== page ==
Tom Raftery: But now the safety manager has gone from receiving one notification every three months to receiving 300 everyday.

Jeremiah Stone: That’s correct.

Tom Raftery: How does he work with that or she?

Jeremiah Stone: Well I’m not going to drill into that right now, but that’s the thing we’ve always been really good at, at SAP is how to deal with the large volumes of data. And so we have the ability to sort, slice and dice this information coming in, we have heavy duty analytics to show trending, to hot spot on the basis of the information put in. We also have as you see here this little flag, immediate action required, yes or no to help to raise it or lower the priority.

And our safety manager tells us hey that’s okay, my problem in the past was really a lack of data, not too much data and I want more data. There is a well known, in the industr,y sort of a ratio between near misses to incidents, its about 300 to 1, about 300 observations or near misses to an individual incident. And if you actually go into the day to day — any of these companies and they say, oh you know, we had 100 reportable incidents but we had 6,000 reported near misses.

Well they are usually quarter, a couple of orders of magnitude off between an observation or near miss and an actual incident. And so these professionals actually want more data not less.

Tom Raftery: Cool.

Jeremiah Stone: And we give them the tools to deal with that data, but now I’m going to show you how we expose that data to people who aren’t used to dealing with that data and that’s that upper level of management that I talked about before.

So that upper level of management, who is not giving any data at all, if we were to throw 300 observations at them per day, they wouldn’t have any idea what to do with it. But if we take those people who are good at dealing with the area and we expose the output of their analysis to upper management in a mobile device as you see here in a way that they can consume it, we can get better investments.

So what you’re seeing now is incident root causes and so somebody would have entered a safety observation with the iPhone app on the left and then there is a safety professional in between who has processed that, done an investigation, identified root causes.

Now we have the ability, let’s say your upper management are rather visual learners, I can drill in here to a word cloud and rather than looking at this with boxes and rows et cetera, we can expose the root causes to management or other users, let’s say you’ve got people coming into the organization now that are not used to looking at spreadsheets their whole life but they are used looking at Tag clouds or something that you get online and we can give them their information in a way they can consume it.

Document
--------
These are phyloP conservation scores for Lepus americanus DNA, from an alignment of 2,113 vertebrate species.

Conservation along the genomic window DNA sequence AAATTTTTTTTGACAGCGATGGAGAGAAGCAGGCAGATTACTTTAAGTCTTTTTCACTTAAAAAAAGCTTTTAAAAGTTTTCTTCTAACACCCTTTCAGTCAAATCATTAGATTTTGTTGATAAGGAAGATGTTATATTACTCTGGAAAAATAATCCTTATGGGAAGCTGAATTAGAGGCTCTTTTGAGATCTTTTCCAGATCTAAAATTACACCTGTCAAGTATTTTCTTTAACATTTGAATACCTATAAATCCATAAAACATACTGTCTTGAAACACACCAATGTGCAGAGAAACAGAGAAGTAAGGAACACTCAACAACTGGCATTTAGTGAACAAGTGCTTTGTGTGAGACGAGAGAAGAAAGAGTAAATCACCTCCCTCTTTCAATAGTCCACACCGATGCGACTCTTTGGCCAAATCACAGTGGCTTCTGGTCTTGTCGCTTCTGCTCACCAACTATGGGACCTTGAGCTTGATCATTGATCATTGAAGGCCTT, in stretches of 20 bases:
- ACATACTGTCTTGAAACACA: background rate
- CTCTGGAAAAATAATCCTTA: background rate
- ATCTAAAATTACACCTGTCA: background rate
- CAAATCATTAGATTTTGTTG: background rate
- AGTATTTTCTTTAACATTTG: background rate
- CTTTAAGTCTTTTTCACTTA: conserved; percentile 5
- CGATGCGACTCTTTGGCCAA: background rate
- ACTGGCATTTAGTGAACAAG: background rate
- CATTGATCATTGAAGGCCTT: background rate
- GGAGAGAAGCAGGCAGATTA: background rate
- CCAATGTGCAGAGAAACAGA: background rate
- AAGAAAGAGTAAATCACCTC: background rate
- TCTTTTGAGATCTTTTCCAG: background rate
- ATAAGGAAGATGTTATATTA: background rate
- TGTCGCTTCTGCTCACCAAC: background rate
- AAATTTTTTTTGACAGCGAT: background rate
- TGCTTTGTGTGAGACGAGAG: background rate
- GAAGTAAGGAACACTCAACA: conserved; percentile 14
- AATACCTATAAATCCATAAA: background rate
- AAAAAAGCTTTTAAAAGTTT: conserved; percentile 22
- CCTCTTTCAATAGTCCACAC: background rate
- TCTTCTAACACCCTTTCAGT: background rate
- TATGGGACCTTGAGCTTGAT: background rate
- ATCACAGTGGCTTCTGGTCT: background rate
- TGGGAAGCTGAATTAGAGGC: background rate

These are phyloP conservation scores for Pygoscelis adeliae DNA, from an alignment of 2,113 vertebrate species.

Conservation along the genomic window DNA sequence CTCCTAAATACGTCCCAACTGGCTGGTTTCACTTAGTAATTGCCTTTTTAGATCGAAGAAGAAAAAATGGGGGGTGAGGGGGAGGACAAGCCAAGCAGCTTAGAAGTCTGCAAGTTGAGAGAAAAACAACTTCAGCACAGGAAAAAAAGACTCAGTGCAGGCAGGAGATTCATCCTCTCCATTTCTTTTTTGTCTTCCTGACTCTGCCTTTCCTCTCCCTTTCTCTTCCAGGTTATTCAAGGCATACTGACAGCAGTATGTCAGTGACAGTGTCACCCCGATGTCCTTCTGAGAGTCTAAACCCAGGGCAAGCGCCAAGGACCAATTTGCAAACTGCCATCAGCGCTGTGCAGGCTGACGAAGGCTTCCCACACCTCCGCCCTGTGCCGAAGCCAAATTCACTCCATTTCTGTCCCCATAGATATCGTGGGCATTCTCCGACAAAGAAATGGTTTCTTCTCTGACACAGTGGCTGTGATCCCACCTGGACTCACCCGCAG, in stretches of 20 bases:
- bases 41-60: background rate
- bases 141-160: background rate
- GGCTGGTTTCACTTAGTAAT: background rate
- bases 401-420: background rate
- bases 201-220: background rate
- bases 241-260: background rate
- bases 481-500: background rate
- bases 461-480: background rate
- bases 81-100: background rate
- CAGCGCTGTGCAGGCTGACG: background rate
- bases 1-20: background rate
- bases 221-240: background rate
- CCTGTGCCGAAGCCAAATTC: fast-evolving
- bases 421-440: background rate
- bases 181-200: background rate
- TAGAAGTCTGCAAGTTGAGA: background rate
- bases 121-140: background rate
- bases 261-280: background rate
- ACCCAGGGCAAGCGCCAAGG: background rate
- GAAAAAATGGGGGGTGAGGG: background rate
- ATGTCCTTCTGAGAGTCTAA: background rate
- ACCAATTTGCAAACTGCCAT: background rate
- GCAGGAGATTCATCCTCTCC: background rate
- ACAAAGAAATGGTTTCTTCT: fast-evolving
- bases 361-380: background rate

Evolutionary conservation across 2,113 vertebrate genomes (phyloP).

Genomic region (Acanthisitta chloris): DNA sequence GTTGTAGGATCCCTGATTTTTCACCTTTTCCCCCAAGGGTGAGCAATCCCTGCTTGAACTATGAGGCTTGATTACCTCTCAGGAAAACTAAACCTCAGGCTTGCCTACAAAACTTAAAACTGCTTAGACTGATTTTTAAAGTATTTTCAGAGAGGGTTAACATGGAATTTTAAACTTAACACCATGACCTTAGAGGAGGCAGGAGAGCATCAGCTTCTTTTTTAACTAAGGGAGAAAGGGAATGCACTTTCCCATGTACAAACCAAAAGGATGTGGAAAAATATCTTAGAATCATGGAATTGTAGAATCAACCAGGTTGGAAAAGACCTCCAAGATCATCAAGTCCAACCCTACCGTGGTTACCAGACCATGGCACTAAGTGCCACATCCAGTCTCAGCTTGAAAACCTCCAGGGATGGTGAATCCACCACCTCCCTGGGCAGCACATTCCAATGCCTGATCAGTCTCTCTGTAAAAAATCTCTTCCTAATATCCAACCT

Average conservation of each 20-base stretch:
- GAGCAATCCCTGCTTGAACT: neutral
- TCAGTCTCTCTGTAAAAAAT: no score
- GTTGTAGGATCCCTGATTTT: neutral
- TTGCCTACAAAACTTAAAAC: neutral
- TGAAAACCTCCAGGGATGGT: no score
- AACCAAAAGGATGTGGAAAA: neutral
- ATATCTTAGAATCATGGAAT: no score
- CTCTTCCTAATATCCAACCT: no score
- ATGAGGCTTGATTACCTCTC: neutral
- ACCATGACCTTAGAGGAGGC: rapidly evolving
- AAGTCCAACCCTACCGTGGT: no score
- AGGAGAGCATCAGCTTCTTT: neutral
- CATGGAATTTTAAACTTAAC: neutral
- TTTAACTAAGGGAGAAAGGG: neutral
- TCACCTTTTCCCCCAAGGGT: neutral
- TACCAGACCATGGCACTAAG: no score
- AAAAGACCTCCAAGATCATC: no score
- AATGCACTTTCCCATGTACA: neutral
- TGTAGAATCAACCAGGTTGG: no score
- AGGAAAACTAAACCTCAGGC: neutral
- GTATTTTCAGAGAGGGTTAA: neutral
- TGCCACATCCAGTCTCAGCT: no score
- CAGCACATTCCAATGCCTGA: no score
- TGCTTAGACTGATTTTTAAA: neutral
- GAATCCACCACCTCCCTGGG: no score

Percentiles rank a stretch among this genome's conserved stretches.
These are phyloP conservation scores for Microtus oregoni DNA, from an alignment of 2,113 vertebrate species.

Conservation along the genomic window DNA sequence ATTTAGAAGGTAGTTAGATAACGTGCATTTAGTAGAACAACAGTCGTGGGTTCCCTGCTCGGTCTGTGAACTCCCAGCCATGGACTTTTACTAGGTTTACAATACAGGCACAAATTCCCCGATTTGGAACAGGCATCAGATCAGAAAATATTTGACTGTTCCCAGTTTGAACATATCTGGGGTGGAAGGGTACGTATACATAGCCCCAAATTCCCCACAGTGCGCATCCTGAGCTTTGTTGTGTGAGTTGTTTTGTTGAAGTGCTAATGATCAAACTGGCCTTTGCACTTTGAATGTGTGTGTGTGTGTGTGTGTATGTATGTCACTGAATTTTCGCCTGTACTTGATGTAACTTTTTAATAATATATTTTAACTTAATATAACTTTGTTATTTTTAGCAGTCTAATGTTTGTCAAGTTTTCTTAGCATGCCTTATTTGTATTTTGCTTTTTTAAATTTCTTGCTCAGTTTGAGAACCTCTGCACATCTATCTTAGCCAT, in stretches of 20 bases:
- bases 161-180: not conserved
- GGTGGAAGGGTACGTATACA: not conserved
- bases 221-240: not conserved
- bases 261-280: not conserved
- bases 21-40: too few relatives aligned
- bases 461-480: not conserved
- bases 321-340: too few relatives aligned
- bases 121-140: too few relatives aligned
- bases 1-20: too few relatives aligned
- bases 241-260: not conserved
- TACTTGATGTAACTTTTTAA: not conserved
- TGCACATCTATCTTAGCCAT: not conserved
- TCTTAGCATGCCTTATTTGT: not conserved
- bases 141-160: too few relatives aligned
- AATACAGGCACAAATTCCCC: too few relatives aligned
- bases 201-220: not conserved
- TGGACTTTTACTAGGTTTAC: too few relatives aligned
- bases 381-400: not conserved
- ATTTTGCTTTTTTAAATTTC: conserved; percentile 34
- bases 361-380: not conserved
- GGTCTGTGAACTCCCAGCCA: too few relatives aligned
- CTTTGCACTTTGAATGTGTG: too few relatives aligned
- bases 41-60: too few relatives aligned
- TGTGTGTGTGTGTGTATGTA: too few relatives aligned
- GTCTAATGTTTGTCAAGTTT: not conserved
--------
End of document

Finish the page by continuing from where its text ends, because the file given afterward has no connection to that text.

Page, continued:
And so here we can see okay we’ve got a training problem, but let’s just say for the sake of argument that we’ve got a non-millennial here looking for the root causes and they want to look at a pie graph and then they want to say okay well I understand the root cause, but I understand what injuries have been happening.

So I’m going to add another dimension here, so now I’ve taken my route causes along the bottom here; defective equipment, lack of training, we still see that spike on lack of training that we saw before but now we’ve added that body part that’s been injured and now I’m just going to sort by occurrences.

So now we can see we’ve got a — main root cause is lack of training and we have arm injuries. And so the probability here is that we’ve got new equipment, we can dig a little bit further, we probably have new equipment in the setting and people are getting hurt by that.

We talk about environmental spills, we talk about explosions but big problem with sustainability is it’s also how you’re treating your labor force and the long-term consequences of what we maybe perceiving as smaller incidents, but let me tell you if you lose a finger, you lose an arm that’s a catastrophic incident to you as a worker.

So, we want to be able to help with that as well, and also from an employer point of view, your long-term liabilities with regard to workers compensation, et cetera, and what’s great about this app is we know that managers work in primary in email, well I can now send this to let’s say my safety manager, update training and go ahead and send that off and I can go ahead and you know I’m really amazed I should have you in there.

Well and anyway I can send that off to you Raftery at Greenmonk or whatever and then what this would give you is all of the data but also that graphic and say okay let’s look at this data I’m looking at, let’s work on this together.